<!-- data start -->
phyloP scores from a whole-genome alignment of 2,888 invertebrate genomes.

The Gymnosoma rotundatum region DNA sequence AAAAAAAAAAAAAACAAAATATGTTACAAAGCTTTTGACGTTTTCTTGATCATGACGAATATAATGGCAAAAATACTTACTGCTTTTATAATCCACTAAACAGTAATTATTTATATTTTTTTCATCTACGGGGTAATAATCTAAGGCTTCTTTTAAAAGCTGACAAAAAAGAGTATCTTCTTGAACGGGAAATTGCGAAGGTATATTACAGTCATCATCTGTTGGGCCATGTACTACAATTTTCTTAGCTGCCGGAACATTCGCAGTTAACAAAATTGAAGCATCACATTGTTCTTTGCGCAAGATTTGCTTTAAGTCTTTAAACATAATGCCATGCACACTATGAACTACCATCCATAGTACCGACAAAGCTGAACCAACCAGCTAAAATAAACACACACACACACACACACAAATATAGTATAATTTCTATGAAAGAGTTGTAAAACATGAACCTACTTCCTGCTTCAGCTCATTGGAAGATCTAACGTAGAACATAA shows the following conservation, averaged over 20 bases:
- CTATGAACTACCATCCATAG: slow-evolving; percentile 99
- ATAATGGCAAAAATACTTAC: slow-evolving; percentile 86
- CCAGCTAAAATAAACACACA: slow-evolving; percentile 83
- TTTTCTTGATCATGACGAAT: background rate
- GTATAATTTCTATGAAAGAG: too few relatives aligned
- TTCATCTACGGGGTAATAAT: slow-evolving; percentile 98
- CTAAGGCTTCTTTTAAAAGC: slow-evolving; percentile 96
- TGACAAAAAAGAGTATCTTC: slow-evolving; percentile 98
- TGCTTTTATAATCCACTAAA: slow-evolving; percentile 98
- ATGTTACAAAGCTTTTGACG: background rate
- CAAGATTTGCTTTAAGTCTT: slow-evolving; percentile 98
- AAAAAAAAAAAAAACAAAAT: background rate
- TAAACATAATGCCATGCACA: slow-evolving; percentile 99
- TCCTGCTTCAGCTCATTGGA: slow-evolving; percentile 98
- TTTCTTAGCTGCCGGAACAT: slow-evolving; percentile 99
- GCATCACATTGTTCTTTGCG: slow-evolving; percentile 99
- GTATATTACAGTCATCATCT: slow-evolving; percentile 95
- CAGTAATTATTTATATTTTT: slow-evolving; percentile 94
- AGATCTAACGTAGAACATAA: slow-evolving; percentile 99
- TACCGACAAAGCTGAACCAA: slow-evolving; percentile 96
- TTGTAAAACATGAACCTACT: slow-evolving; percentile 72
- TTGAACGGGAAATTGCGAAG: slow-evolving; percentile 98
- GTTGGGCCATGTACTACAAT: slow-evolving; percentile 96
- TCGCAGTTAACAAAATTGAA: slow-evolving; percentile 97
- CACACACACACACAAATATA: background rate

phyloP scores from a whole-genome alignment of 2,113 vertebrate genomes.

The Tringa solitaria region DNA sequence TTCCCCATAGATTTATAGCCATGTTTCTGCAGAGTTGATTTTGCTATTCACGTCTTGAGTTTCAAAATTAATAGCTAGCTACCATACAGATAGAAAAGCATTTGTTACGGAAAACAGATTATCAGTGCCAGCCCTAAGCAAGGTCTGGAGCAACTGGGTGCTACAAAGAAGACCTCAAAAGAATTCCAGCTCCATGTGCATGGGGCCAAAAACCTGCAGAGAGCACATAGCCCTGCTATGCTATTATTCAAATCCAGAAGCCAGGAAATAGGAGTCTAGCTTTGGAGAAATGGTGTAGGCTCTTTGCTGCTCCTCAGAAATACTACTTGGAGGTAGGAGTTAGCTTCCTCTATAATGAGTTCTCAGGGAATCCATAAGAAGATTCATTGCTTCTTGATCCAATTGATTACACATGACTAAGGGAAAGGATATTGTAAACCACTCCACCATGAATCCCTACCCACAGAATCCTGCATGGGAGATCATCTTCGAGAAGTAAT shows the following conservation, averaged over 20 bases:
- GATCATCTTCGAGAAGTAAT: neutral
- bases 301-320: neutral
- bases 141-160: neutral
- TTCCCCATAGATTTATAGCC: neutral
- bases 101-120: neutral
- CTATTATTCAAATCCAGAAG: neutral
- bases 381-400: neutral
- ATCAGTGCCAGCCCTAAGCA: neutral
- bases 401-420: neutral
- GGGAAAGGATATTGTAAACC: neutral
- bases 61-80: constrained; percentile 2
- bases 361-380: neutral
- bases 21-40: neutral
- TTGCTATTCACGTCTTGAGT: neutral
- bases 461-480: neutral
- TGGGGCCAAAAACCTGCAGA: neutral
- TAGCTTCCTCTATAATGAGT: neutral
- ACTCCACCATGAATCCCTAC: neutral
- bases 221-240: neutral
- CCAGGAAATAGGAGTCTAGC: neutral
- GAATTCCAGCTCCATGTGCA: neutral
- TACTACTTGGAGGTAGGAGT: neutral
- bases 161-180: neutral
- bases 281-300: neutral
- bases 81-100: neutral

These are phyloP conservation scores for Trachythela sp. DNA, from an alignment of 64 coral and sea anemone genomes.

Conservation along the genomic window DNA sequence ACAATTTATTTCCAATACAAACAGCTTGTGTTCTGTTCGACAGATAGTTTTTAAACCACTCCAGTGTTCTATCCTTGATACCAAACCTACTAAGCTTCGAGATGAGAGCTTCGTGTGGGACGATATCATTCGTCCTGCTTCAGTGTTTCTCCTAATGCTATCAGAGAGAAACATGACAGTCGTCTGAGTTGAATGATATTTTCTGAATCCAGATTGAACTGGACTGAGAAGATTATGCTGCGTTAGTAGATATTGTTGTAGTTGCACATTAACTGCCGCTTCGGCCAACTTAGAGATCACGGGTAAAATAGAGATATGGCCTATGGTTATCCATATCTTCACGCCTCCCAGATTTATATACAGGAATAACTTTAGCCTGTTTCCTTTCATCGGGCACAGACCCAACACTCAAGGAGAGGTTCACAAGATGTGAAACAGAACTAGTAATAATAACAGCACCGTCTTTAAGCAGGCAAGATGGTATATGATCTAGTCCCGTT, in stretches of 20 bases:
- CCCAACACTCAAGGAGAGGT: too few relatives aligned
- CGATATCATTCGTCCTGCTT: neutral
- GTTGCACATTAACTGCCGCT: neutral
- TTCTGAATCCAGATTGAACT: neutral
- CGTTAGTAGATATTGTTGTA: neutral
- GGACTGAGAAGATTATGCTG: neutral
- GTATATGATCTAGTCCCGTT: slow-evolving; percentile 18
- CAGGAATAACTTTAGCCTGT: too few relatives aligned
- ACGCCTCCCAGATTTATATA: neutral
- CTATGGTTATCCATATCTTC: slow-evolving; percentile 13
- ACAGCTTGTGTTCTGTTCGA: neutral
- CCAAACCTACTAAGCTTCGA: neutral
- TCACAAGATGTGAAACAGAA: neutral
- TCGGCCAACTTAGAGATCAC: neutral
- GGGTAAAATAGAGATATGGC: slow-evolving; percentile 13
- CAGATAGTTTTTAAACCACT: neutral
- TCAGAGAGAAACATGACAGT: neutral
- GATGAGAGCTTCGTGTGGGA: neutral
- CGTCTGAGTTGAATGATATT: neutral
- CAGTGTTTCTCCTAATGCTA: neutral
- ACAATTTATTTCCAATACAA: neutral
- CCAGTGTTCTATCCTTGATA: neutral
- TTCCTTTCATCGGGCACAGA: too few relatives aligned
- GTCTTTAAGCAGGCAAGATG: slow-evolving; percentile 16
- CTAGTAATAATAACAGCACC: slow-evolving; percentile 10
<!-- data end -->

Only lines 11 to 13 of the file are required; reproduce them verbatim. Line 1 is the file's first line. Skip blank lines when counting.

- TGCTTTTATAATCCACTAAA: slow-evolving; percentile 98
- ATGTTACAAAGCTTTTGACG: background rate
- CAAGATTTGCTTTAAGTCTT: slow-evolving; percentile 98